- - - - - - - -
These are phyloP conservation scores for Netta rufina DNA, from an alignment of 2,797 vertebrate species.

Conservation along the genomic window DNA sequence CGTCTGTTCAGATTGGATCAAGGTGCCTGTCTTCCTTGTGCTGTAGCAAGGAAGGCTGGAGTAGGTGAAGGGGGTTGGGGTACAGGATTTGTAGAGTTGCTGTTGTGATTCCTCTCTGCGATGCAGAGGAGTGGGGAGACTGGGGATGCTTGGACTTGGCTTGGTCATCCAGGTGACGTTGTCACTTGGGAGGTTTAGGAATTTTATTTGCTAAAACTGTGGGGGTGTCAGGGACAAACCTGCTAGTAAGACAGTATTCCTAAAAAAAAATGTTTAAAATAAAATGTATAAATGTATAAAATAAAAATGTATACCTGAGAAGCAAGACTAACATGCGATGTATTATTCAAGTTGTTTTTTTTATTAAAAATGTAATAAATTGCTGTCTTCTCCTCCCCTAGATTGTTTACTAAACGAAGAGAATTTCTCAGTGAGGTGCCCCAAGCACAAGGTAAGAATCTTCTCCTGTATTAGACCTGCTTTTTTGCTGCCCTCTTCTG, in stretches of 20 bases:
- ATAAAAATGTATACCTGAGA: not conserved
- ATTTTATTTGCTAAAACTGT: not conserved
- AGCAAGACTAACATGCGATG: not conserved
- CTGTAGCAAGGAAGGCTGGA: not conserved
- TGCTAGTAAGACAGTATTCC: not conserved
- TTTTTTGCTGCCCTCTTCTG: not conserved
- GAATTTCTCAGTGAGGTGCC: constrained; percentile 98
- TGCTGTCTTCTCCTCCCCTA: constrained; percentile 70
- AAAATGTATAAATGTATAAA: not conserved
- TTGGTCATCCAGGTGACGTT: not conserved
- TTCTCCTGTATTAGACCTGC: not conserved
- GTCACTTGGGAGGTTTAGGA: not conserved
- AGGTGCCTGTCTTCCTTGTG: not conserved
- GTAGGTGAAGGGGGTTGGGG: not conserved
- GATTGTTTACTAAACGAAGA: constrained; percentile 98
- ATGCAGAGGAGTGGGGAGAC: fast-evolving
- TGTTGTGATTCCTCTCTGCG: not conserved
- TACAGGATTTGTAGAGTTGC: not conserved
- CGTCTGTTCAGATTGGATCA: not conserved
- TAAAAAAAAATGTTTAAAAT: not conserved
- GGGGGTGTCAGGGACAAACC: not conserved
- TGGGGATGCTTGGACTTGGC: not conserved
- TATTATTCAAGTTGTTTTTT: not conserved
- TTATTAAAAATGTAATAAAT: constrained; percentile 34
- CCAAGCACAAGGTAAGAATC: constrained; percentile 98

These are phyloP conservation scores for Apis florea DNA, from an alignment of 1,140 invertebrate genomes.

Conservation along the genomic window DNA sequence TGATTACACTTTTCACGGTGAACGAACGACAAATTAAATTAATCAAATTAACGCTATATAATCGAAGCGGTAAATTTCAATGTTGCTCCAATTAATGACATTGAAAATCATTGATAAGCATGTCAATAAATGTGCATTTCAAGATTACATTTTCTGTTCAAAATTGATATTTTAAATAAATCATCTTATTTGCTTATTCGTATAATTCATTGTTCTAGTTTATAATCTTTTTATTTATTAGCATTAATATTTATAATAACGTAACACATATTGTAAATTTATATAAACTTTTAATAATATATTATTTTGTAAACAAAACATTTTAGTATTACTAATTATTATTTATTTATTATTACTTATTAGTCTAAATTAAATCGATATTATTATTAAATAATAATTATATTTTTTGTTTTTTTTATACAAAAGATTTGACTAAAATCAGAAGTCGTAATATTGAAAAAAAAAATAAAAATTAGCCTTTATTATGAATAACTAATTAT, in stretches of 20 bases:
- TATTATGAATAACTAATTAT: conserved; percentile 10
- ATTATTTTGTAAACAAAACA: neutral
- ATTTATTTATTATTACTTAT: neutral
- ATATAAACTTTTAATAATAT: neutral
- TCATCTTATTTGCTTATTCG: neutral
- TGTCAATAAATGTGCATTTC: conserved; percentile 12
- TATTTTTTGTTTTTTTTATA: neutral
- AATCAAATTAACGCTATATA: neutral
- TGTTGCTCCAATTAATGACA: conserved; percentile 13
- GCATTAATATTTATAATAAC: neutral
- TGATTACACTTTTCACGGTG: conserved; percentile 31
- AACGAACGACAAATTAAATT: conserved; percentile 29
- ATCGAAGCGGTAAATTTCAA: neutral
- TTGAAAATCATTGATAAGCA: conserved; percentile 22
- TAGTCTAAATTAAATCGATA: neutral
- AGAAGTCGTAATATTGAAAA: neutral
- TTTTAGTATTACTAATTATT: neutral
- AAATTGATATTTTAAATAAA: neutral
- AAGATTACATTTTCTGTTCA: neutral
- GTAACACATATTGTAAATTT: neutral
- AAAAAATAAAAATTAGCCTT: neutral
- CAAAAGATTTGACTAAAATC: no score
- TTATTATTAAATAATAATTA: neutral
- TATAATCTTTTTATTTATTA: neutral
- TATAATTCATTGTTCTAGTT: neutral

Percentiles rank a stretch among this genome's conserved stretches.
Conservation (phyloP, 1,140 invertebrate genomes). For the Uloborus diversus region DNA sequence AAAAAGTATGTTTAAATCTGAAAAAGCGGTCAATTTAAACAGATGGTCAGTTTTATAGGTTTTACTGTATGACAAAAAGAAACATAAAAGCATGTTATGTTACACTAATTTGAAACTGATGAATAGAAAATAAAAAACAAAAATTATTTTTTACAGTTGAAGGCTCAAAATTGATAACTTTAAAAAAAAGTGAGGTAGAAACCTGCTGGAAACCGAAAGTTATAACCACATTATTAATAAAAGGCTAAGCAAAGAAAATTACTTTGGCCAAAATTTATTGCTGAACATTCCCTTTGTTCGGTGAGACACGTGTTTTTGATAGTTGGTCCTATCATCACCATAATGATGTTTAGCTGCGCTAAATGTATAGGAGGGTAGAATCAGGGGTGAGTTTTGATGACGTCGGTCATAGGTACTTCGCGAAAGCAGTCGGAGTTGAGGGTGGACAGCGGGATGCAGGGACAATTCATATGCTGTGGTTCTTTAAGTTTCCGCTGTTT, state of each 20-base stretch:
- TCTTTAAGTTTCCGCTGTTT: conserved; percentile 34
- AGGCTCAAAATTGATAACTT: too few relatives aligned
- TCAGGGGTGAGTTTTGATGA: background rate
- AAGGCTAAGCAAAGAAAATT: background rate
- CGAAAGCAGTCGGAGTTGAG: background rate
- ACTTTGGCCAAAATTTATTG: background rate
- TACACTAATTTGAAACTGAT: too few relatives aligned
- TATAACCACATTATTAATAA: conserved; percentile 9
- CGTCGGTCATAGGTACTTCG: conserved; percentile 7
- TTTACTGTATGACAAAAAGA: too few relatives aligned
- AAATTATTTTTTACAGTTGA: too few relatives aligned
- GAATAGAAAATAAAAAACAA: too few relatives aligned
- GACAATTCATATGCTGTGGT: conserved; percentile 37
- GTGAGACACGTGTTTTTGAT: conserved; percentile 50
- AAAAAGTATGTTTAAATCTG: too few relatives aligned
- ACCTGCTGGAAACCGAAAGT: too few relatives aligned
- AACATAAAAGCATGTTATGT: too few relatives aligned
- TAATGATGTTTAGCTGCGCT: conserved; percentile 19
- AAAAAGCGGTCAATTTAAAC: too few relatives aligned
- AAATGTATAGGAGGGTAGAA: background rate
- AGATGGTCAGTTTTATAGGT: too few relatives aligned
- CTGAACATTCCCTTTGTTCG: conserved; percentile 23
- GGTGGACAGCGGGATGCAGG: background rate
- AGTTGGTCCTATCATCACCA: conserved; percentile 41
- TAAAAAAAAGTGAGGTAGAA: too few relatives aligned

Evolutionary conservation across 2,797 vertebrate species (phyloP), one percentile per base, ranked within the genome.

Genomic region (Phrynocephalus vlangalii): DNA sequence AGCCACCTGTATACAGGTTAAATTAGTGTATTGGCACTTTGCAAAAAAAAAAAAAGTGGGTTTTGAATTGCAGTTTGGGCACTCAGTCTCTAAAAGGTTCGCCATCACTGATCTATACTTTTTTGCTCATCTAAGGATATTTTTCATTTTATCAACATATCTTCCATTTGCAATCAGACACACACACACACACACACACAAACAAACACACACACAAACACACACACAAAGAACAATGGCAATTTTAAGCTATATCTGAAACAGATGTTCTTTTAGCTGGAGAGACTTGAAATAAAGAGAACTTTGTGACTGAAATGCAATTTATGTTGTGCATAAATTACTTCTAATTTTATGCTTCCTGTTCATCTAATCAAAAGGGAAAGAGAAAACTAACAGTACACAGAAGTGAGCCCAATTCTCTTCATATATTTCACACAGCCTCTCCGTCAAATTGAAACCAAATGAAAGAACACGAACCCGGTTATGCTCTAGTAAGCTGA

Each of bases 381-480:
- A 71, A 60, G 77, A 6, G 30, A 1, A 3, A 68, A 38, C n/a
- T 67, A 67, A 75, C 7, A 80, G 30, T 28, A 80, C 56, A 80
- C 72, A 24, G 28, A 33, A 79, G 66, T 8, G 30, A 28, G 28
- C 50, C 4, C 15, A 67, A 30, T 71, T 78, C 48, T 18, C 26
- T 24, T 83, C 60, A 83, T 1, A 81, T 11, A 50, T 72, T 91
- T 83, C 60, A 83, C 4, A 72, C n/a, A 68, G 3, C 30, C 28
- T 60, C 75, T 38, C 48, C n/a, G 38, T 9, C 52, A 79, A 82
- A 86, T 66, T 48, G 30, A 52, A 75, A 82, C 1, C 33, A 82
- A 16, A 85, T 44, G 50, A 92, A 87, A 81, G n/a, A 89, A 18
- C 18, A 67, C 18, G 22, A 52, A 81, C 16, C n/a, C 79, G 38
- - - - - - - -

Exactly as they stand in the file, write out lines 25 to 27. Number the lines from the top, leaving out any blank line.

- TATTATTCAAGTTGTTTTTT: not conserved
- TTATTAAAAATGTAATAAAT: constrained; percentile 34
- CCAAGCACAAGGTAAGAATC: constrained; percentile 98